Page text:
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Reply 7 of 20, by bZbZbZ

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bestemor wrote on 2023-06-06, 22:02:

- Or is G-sync not really that important when pushing 100-200 frames with a somewhat underpowered CPU/overpowered GPU ?
(me having an RTX 3600 I wanna use for this, which I assume does not work with 'Freesync' or whatnot)

I have never tried using G-sync, or even played a modern game of late, so my experience on this topic is sadly lacking.

I don't have experience with variable refresh in Windows 7, but I have used variable refresh with modern GeForce (RTX 2060super) and Radeon (RX 6800XT) cards.

I'm not a competitive player of twitch shooters, but I would say that moving from a 60Hz panel to a 120Hz VRR panel was night and day incredible. Of course 120Hz is visibly superior to 60Hz. But what impressed me most is the many games that tax my GPU somewhat, where the performance is borderline (eg flows between 45 to 65 fps) are now playable... whereas before those sorts of scenarios were very unpleasant (because dips below 60fps would cause either an awful tear under VSYNC OFF or an horrible judder under VSYNC ON).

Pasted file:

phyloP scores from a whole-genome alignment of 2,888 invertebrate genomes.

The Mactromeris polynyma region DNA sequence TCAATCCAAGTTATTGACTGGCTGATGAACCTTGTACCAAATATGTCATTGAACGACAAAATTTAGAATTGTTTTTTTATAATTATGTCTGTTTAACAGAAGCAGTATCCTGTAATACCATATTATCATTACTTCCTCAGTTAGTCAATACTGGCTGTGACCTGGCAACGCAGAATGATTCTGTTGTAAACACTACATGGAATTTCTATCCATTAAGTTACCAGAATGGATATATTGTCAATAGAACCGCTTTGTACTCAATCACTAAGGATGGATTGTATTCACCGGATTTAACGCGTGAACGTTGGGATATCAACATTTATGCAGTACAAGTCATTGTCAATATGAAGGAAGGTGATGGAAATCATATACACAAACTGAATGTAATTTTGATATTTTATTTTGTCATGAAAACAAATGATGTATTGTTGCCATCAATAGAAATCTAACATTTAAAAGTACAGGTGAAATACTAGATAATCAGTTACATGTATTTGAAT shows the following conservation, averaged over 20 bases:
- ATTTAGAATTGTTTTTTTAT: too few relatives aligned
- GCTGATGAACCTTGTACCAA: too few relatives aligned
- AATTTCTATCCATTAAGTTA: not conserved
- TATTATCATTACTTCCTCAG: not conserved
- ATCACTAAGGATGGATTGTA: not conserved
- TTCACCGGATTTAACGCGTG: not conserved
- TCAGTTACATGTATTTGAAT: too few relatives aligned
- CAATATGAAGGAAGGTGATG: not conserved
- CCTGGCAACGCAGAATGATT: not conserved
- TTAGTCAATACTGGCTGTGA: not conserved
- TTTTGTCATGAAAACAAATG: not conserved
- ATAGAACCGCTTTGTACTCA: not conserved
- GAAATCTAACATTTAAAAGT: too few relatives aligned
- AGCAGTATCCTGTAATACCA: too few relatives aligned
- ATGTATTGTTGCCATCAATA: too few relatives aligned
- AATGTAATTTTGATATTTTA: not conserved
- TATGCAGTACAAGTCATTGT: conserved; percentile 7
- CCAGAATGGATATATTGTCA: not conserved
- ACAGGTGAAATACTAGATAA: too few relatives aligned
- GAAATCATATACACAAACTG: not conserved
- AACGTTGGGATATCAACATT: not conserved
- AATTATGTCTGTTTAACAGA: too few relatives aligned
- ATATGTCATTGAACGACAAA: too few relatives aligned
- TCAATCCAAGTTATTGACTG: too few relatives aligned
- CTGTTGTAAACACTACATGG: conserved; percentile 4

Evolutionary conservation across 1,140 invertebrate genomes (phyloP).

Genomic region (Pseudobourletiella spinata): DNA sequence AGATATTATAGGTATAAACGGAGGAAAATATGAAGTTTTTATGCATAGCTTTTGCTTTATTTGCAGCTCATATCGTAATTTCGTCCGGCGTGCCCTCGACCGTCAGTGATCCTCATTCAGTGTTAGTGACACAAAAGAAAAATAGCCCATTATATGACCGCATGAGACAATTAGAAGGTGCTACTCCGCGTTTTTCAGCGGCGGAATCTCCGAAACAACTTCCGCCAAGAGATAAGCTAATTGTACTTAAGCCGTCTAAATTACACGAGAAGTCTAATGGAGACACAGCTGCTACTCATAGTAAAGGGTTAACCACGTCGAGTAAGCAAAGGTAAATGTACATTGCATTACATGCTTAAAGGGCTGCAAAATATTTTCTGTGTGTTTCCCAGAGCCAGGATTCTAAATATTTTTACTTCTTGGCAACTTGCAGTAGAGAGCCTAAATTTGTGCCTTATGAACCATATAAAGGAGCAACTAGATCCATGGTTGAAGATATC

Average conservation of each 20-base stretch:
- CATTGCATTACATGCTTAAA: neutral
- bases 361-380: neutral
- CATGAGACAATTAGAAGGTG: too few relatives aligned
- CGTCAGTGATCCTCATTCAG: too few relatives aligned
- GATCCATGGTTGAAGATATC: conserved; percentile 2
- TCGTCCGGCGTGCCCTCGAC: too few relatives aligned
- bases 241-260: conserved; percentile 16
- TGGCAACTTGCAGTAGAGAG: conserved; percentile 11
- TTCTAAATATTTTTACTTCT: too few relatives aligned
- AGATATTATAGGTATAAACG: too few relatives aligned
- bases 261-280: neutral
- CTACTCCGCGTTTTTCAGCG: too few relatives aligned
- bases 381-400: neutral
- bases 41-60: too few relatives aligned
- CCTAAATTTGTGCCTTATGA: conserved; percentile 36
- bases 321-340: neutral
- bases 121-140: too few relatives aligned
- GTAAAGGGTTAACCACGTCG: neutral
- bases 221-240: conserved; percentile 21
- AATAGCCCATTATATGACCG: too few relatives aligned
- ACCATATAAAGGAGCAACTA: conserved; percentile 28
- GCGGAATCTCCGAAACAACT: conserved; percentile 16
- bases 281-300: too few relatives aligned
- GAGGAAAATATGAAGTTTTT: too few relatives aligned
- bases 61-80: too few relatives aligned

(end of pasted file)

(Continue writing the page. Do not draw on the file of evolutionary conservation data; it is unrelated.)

Now, since your system appears to be overpowered for the games you're interested in playing... you might not need G-sync (or freesync) as much... here's why: If your GPU utilization is low enough that you can guarantee that your fps never dips below your monitor's refresh rate, you can basically just cap your framerate at the refresh and get smooth gameplay without VRR. There are a few ways to do this:

  • Turn on V-Sync (easy but maybe might introduce some input lag), or
  • Cap the framerate (nVidia control panel or RTSS), or
  • Use RTSS Scanline sync (maybe the best option but I don't know if this works in Win7... it doesn't seem to work in WinXP)

I've been playing retro games on a CRT monitor at 85Hz refresh (not VRR obviously) with RTSS Scanline Sync under Windows 10. I use a GeForce 980 and for the XP-7ish era games I play it's excellent.

There's some good info here.

Reply 8 of 20, by mothergoose729

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Yeah it's really the situations where your framerate dips below 60fps (however briefly) that VRR really shines.